Farmers frequently cope with risks due to the uncertainty of climatic conditions .Population growth,  changes in agricultural policies, environmental regulations and the degradation of natural resources such as soil and water also present farmers with numerous challenges. Although farmers have experience in coping with a certain degree of uncertainty, increased climate variability and changes may cause severe problems. Drought in particular is a climatic disaster that creates substantial costs for farmers and affects their agricultural systems extensively. Drought is the most complex of all natural hazards . making the arid and semi-arid regions of the world vulnerable. Although drought has not been well documented ,  the resource-dependent sectors such as agriculture are the most vulnerable to the impact of this phenomenon. A review of the long-term annual precipitation trends indicated that drought had a worldwide return frequency of every 20e30 years .  However, in the last 50 years, some countries such as Iran and Bangladesh have experienced approximately 27 and 19  drought events, respectively. Therefore, for arid and semiarid regions, drought is a recurrent feature that could lead to the loss of crop production, food shortages and starvation  if not managed appropriately. According todrought impacts could be managed at macro (national), mesa (local) and micro (village and household) levels. However, the micro-level management (i.e., what the farmers do in response to drought) is of great importance. A review of the studies of farmers’ decision-making in response to climate variability revealed that most research has focused on the decision event and not on the entire process.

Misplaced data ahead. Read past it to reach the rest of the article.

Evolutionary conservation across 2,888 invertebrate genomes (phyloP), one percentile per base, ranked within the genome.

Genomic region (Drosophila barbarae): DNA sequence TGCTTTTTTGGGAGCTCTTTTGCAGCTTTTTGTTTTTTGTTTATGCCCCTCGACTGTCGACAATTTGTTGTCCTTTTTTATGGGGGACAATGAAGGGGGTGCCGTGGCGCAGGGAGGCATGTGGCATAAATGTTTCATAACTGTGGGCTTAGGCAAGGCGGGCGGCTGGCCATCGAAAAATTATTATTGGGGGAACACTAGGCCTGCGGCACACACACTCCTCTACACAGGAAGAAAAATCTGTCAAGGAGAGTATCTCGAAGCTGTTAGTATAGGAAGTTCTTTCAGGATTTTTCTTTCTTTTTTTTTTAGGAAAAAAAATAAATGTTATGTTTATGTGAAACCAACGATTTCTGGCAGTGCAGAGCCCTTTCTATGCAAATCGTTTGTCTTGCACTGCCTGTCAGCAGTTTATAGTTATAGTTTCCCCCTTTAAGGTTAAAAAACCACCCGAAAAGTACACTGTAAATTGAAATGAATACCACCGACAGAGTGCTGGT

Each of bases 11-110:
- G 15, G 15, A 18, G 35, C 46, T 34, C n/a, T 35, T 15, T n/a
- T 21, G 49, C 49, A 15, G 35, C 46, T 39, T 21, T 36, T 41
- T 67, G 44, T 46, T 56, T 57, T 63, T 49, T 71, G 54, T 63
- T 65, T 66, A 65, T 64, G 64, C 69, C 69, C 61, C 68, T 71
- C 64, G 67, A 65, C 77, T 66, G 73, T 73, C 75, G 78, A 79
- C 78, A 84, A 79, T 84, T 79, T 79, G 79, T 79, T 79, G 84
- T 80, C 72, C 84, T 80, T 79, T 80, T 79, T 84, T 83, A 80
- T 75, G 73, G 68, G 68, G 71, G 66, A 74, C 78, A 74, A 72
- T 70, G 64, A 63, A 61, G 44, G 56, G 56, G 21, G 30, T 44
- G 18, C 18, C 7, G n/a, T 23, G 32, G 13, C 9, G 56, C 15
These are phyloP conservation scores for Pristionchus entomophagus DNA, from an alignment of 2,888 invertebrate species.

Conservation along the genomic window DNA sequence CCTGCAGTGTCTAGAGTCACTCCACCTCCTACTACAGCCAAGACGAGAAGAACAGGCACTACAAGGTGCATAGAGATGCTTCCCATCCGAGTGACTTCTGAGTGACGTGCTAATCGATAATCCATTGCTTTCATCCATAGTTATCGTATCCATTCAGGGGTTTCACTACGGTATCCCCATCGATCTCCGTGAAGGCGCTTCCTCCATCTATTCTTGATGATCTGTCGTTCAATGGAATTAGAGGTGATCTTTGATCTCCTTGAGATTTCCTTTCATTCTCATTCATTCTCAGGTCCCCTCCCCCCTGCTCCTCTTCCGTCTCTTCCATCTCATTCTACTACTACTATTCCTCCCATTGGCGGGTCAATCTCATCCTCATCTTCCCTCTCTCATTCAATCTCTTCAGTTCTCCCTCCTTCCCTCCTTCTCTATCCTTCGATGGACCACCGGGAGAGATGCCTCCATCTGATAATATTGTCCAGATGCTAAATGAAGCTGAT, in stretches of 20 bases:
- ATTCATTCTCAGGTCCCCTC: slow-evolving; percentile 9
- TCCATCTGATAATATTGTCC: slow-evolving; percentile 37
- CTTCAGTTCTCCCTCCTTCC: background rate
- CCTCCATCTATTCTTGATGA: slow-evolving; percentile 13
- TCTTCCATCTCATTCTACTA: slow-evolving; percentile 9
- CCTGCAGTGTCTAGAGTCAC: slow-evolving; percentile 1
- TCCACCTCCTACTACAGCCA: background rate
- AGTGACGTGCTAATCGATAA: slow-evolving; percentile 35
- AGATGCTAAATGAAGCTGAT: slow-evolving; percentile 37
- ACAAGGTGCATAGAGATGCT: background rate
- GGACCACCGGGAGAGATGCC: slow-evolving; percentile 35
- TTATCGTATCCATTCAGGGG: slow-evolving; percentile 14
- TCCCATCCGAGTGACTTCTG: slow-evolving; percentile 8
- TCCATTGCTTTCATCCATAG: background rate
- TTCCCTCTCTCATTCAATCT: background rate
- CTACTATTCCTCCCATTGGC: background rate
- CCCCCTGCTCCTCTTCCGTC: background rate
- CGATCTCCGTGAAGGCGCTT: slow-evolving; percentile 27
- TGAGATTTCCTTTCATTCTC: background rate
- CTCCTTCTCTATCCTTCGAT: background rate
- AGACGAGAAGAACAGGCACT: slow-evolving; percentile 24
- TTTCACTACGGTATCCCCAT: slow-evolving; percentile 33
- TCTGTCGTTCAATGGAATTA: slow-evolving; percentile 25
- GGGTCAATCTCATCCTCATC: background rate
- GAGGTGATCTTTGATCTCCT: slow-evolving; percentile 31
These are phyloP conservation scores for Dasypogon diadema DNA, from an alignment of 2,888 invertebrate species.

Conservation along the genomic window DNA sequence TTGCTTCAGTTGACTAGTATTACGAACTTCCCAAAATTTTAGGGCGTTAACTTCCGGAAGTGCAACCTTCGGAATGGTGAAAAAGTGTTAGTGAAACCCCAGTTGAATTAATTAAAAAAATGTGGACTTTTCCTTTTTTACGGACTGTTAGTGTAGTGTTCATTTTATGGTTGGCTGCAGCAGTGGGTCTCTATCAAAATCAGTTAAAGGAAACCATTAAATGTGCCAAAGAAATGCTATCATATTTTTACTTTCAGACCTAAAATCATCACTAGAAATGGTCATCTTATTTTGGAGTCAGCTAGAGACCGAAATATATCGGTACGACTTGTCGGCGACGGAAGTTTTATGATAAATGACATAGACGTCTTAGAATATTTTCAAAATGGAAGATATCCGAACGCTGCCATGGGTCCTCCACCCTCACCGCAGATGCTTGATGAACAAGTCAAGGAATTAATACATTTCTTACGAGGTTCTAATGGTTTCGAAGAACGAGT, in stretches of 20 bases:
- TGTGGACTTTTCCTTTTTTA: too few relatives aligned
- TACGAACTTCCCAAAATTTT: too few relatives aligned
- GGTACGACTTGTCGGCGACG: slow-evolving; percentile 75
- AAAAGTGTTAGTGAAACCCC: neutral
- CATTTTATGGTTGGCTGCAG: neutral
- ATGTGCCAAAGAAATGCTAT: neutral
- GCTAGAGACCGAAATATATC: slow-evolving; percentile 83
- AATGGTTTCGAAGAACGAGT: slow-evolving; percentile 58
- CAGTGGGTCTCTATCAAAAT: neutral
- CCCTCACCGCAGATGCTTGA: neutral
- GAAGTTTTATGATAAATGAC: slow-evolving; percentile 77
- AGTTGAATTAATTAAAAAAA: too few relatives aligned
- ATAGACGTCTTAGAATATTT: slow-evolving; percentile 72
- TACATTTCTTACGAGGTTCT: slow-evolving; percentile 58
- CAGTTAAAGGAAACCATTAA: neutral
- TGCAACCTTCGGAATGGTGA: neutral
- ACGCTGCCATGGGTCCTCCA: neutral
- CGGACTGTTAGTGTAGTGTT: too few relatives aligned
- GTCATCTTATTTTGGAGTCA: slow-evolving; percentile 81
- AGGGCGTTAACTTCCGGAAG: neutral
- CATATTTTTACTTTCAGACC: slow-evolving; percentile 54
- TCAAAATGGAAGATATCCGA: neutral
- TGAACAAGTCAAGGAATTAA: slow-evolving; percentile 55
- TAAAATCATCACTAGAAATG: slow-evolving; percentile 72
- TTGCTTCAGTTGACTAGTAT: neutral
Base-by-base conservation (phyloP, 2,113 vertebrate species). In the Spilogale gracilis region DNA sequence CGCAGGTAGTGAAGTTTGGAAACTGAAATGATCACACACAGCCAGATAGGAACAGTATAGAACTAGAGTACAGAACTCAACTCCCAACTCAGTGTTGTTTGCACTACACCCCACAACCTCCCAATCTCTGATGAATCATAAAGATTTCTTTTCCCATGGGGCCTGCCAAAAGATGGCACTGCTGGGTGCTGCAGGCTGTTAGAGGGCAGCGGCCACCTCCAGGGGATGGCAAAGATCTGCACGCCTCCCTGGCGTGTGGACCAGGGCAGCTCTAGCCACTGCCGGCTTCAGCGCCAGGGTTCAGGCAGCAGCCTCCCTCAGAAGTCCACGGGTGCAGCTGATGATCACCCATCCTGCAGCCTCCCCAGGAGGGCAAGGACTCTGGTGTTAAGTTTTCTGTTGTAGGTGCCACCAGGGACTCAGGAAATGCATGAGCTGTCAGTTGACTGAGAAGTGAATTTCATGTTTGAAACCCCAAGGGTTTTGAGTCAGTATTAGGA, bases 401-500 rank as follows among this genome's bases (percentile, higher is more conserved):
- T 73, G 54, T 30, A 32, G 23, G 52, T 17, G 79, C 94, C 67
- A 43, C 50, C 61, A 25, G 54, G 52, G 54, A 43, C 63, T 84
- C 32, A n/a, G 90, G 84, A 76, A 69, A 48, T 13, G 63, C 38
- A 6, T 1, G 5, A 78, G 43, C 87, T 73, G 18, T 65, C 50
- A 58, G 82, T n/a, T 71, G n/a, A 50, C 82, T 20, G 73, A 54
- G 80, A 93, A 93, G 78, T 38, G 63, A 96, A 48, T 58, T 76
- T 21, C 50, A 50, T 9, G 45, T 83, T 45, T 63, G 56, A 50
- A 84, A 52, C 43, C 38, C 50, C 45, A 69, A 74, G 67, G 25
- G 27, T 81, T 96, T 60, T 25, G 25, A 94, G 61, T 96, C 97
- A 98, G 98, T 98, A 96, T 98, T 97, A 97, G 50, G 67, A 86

The main Purpose of this study was to modeling drought effects drought effects on sustainable livelihoods of small scale farmers in rural settlements. Statistical population of this study consisted of all Small-Scale Farming in Kurdistan province. Using Kerjcie & Morgan sampling table, 402 person were selected as the sample using stratified proportional sampling method. The instrument of the study was a questionnaire which its validity was confirmed by a Content validity and construct validity and its reliability was established by calculating Chronbach's Alpha and Combined reliability Coefficient (α>0.7). 
The results of Man- Kendall test showed that the level of aquatic and dry crops, along with the amount of crop production, has increased over time but there is no statistically significant effect on dry production. Also, the results showed that in the economic aspect, the greatest impact on distribution of income and living expenses, in the social dimension, on location affiliation and security and social welfare, the environmental dimension has had an impact on environmental pollution and land resources and on institutional aspects more on the cooperation and participation of the people.